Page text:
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HAQ:Centre for Child Rights and the ongoing case of the Orphanage-Arya Anathalaya, New Delhi
Submitted on February 16th, 2012 - 19:44
Over the last few weeks there has been extensive news coverage on coverage around the death of a child, and the post-mortem showing rape and sodomy in the Arya Anaythalaya, and the report by HAQ:Centre for Child Rights and the Child Welfare Committee, Mayur Vihar, Delhi that children are being subjected to violence and abuse inside the home.
A lot has also been written about HAQ’s role and our report which was prepared in co-operation with the Delhi Police. Unfortunately, as it often happens with media reporting, a lot is said, but much remains unsaid or inadequately reported.
In the mean time, the back lash has also begun. The management of the orphanage have accused HAQ of being vindictive and malicious. They have accused HAQ of using “third degree measures” to talk to children and have announced that they plan to serve a legal notice to HAQ. Indeed, in the latest press reports, the management of the Orphanage have tried to even give it a communal colour by saying that we have are being vindictive to them for communal reasons(See Times of India, 14 February page 5). Needless to say such allegations are not just absurd, but indeed can be dangerous in an area that is already sensitive in this respect.
For those of us who have been taking on such initiatives and fighting for children's protection, the story may sound very familiar.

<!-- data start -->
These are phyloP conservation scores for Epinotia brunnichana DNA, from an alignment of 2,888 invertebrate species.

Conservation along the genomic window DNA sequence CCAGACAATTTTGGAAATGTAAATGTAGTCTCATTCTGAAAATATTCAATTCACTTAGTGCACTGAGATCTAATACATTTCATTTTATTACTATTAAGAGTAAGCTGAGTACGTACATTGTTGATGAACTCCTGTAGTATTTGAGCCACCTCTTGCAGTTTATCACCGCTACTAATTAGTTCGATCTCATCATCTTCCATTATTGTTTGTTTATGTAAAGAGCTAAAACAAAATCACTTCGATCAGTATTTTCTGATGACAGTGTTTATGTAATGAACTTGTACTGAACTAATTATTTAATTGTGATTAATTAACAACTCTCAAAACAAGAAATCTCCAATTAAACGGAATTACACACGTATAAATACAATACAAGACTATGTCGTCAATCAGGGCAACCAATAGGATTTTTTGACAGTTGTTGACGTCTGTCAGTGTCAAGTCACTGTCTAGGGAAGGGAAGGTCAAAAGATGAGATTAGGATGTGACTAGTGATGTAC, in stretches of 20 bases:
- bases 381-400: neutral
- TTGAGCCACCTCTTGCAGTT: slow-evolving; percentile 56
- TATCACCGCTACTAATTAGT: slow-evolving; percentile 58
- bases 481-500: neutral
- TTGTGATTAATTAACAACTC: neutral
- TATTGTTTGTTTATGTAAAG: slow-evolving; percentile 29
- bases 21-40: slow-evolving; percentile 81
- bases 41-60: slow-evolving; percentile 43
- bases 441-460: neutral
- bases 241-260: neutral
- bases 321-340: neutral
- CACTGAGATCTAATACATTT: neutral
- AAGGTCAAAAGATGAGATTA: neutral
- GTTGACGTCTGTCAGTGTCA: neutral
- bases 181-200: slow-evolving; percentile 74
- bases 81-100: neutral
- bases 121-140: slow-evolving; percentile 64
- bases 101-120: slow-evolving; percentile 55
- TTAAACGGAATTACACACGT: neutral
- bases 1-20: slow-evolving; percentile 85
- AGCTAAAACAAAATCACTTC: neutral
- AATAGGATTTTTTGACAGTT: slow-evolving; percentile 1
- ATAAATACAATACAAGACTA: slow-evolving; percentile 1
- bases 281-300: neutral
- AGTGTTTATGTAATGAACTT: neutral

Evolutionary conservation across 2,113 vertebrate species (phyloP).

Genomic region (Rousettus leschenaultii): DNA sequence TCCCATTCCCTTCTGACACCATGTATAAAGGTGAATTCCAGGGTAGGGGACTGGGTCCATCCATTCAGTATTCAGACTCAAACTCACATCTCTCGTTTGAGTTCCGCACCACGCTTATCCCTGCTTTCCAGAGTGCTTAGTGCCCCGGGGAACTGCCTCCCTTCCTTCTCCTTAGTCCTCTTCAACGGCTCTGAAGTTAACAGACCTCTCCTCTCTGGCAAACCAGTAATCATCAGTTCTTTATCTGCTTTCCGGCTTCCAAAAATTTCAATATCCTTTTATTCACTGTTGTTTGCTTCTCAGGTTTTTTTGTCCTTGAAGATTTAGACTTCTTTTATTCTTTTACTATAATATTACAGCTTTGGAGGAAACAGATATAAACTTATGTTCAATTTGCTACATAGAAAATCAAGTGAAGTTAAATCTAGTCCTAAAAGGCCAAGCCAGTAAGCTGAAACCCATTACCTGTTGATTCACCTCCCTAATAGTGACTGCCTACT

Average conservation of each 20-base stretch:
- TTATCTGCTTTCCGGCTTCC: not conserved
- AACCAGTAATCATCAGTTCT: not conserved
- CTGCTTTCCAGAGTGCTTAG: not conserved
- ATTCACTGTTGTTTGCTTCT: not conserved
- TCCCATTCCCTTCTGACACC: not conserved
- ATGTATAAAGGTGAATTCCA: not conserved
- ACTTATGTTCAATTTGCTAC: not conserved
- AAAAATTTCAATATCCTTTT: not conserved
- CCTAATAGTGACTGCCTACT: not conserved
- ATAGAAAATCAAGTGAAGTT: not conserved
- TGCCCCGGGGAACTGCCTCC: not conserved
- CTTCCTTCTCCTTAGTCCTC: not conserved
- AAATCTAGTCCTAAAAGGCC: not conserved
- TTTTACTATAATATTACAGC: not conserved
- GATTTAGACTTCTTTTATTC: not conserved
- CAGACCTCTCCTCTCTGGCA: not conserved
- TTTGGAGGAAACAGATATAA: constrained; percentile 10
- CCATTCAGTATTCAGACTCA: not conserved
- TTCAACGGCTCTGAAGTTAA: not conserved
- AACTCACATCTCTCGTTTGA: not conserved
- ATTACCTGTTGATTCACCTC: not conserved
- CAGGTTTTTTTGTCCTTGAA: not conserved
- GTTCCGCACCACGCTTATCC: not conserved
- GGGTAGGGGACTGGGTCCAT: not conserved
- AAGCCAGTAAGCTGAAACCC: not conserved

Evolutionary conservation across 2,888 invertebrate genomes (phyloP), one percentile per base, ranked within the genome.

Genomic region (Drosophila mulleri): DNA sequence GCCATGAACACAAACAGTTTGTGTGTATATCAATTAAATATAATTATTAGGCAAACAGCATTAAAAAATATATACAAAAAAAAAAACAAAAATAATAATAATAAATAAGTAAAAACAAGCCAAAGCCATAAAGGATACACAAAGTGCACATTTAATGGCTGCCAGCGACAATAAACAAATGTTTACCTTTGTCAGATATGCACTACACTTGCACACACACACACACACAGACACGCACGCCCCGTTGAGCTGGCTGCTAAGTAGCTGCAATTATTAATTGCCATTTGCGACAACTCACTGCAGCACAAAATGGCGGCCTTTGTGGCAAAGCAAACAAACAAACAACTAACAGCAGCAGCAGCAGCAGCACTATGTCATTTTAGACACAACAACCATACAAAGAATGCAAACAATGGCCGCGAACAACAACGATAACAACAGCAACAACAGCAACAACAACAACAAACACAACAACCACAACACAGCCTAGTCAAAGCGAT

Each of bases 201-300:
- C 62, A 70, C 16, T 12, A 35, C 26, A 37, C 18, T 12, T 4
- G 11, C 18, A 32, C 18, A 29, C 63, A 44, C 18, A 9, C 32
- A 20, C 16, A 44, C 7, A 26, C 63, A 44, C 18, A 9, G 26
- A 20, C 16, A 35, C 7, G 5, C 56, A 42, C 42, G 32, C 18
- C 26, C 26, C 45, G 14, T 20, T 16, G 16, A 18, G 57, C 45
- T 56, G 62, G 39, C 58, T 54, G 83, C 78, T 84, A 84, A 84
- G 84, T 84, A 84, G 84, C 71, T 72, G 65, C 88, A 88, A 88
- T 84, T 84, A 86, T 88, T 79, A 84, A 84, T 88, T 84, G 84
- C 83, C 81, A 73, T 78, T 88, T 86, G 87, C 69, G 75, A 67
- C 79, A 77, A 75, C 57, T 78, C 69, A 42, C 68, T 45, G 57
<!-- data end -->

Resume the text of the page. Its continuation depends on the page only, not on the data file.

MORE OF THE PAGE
It is in this backdrop, it becomes imperative that the facts of the case as they are be recorded and presented.
It all began when an 11 year old child of Arya Anathalaya had died due to diarrohoea and whose postmortem and some other medical reports declared that she had been subjected to repeated vaginal and anal sexual abuse.
Since the child was no more, investigation in the case had become difficult, on 27th January 2012,the Delhi Police (Central District) sought HAQ’s assistance in talking to the other children in the Orphanage to see if they had something to say that could help them with carrying the investigation process forward.
To facilitate this, a meeting was held in which the HAQ team, on 27th January itself a meeting was held at the office of Additional Commissioner of Police, Central District, Daryaganj, which was attended by senior police officials the police investigation team, some staff members of Kanya Sadan, Arya Anathalaya and the Principal of the government school being operated within the premises of Arya Anathalaya and HAQ representatives.
The HAQ team was introduced to the members of the orphanage and they were informed that the team will be visiting the orphanage and would talk to the children staying there. Their co-operation in this regard was sought.